A CSR Best Practice at Barrick
According to a report released yesterday by Human Rights Watch, private security personnel employed at the Porgera gold mine in Papua New Guinea (PNG) have been implicated in alleged gang rapes and other violent abuses. The Porgera Joint Venture (PJV) mine has produced billions of dollars of gold in its twenty years of operation, and is operated and 95 percent owned by Barrick Gold, a Canadian company that is the world’s largest gold producer.
Barrick’s response to this finding has been commendable and should be considered a best practice. Here’s why:
- Barrick did not deny the allegations. Barrick has expressed thanks to Human Rights Watch (HRW) for providing information that assisted the company and the police in conducting investigations. In addition, over the past six months, the company and Human Rights Watch “have worked together constructively and have discussed a range of important subjects in connection with the PJV.”
- Early action was taken. In late June 2010, when HRW provided Barrick with detailed allegations that security personnel were involved in serious crimes, the Commissioner of Police in PNG was contacted and it was requested that a criminal investigation be undertaken. According to Barrick, The PNG police have now commenced making arrests, the company has cooperated fully with PNG police and the investigation is continuing.
- Appropriate internal policies were in place and were adhered to. Barrick has a Code of Business Conduct and Ethics that guided its response to the alleged crimes. According to the company, while most employees were unaware of criminal activities, PJV has terminated employees who were found to have violated Barrick’s Code of Conduct. In addition, PJV has terminated those who had knowledge of, but did not report, misconduct by others.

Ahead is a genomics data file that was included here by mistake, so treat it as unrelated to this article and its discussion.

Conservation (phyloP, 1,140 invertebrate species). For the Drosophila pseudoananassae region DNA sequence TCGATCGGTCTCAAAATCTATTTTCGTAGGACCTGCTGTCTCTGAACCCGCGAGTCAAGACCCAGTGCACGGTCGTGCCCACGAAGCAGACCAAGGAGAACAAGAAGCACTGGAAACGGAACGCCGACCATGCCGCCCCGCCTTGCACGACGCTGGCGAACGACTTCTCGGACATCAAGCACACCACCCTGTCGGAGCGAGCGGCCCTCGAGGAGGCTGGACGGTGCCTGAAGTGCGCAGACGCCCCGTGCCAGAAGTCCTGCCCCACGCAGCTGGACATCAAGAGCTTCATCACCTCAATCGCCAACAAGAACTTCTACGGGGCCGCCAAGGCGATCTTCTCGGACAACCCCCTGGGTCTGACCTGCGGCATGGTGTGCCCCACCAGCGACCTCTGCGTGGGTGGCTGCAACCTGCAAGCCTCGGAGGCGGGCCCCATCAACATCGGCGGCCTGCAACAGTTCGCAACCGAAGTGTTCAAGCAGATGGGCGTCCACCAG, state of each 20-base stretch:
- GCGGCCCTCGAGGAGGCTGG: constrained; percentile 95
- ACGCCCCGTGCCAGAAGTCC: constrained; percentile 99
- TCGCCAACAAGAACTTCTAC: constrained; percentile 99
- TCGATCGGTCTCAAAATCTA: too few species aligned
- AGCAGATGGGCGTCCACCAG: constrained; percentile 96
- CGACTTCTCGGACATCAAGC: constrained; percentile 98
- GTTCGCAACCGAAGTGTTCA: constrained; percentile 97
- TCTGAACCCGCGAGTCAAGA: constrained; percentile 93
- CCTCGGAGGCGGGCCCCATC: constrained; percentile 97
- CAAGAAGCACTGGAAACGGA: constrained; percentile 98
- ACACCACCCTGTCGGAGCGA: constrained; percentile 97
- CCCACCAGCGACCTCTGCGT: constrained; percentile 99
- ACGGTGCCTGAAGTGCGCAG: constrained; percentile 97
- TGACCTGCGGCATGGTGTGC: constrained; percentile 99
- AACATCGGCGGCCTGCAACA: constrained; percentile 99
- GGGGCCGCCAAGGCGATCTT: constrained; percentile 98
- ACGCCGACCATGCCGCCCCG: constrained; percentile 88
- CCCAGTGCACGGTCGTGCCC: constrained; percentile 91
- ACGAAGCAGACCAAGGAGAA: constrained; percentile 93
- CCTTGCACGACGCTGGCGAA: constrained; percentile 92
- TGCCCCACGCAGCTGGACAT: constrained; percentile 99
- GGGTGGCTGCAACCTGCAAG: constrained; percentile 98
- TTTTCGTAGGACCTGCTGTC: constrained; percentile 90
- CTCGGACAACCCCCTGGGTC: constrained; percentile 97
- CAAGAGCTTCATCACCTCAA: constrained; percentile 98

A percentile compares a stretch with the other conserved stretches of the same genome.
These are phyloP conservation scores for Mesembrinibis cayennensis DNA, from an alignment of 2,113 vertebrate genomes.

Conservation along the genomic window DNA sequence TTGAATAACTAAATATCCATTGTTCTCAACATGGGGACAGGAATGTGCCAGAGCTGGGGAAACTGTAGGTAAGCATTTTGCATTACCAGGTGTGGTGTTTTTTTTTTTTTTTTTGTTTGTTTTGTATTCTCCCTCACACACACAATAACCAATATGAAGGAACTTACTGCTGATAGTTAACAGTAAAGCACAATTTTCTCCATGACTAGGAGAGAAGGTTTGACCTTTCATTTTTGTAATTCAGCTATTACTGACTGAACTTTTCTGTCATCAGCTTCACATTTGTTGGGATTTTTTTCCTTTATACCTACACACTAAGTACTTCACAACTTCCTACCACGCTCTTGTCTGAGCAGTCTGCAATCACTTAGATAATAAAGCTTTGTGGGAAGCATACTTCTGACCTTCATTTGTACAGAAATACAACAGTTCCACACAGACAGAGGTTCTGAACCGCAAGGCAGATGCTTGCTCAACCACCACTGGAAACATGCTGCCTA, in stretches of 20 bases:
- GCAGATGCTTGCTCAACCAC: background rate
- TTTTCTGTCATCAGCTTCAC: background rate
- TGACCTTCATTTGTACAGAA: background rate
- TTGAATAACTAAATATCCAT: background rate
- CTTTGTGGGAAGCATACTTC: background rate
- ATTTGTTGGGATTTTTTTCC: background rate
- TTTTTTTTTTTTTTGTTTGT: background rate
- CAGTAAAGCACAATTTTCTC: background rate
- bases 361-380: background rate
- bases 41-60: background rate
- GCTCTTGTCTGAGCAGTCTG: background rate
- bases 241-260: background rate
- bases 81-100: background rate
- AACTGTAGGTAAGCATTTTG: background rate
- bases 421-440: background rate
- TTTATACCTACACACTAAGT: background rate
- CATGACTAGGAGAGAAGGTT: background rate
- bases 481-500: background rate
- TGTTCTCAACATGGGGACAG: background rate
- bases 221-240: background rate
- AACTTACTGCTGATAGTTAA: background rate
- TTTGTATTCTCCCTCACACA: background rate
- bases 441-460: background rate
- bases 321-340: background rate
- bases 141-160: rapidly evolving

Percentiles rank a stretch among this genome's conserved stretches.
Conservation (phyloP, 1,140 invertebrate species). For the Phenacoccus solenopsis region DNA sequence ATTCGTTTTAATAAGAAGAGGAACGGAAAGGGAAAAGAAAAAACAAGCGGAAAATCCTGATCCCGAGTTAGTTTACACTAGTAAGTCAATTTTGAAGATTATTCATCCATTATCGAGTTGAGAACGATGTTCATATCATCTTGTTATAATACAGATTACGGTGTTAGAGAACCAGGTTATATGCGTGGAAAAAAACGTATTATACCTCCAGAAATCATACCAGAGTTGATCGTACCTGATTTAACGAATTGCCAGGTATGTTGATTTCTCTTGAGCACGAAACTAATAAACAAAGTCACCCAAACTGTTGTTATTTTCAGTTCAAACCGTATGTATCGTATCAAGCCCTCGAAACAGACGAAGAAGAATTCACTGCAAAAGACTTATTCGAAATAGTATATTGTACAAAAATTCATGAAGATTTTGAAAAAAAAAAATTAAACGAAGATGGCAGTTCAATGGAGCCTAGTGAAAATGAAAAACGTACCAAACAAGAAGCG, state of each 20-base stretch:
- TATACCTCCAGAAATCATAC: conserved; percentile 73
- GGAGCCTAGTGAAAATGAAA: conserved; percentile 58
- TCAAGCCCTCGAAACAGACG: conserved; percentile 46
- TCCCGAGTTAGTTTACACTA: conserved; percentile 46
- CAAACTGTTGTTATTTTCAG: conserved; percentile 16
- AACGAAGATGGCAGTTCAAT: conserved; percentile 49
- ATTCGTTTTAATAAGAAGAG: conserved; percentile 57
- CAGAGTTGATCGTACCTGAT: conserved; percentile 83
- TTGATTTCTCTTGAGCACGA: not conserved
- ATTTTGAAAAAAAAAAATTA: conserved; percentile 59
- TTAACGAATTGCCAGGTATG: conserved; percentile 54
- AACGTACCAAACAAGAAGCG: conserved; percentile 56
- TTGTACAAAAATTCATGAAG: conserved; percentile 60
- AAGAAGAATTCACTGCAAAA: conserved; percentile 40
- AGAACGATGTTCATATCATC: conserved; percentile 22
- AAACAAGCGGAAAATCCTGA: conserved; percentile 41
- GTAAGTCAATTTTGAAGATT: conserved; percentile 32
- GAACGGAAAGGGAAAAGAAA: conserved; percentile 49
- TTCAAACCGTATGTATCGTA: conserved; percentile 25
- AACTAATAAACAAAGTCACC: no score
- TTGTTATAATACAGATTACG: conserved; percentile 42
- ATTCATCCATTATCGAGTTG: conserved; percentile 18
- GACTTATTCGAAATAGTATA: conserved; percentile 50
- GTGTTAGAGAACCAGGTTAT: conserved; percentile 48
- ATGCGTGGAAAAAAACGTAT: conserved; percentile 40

- Barrick’s response exceeded what was legally required. Additional Barrick actions included: A review of security issues at PJV and subsequent improvements to the security environment to protect the safety of both women and men at and around the site; enhanced human rights training for all PJV security personnel; a commitment to hire additional female security staff members, with the first round of recruitment for these positions already underway; a plan to enhance the corporate human rights compliance structure, designed to prevent, detect and address potential human rights abuses by employees or third-party service providers; and working with experts to improve both internal and third-party grievance mechanisms so that victims of crime or people who have information about crimes feel comfortable coming forward.
Click here to read Barrick’s full statement in response to the Human Rights Watch report.
Paul also writes a blog about Corporate Responsibility for Canadian Business online, sits on the Advisory Board for the Centre for CSR at the Queen's School for Business, and has written extensively for publications in Canada and the United States.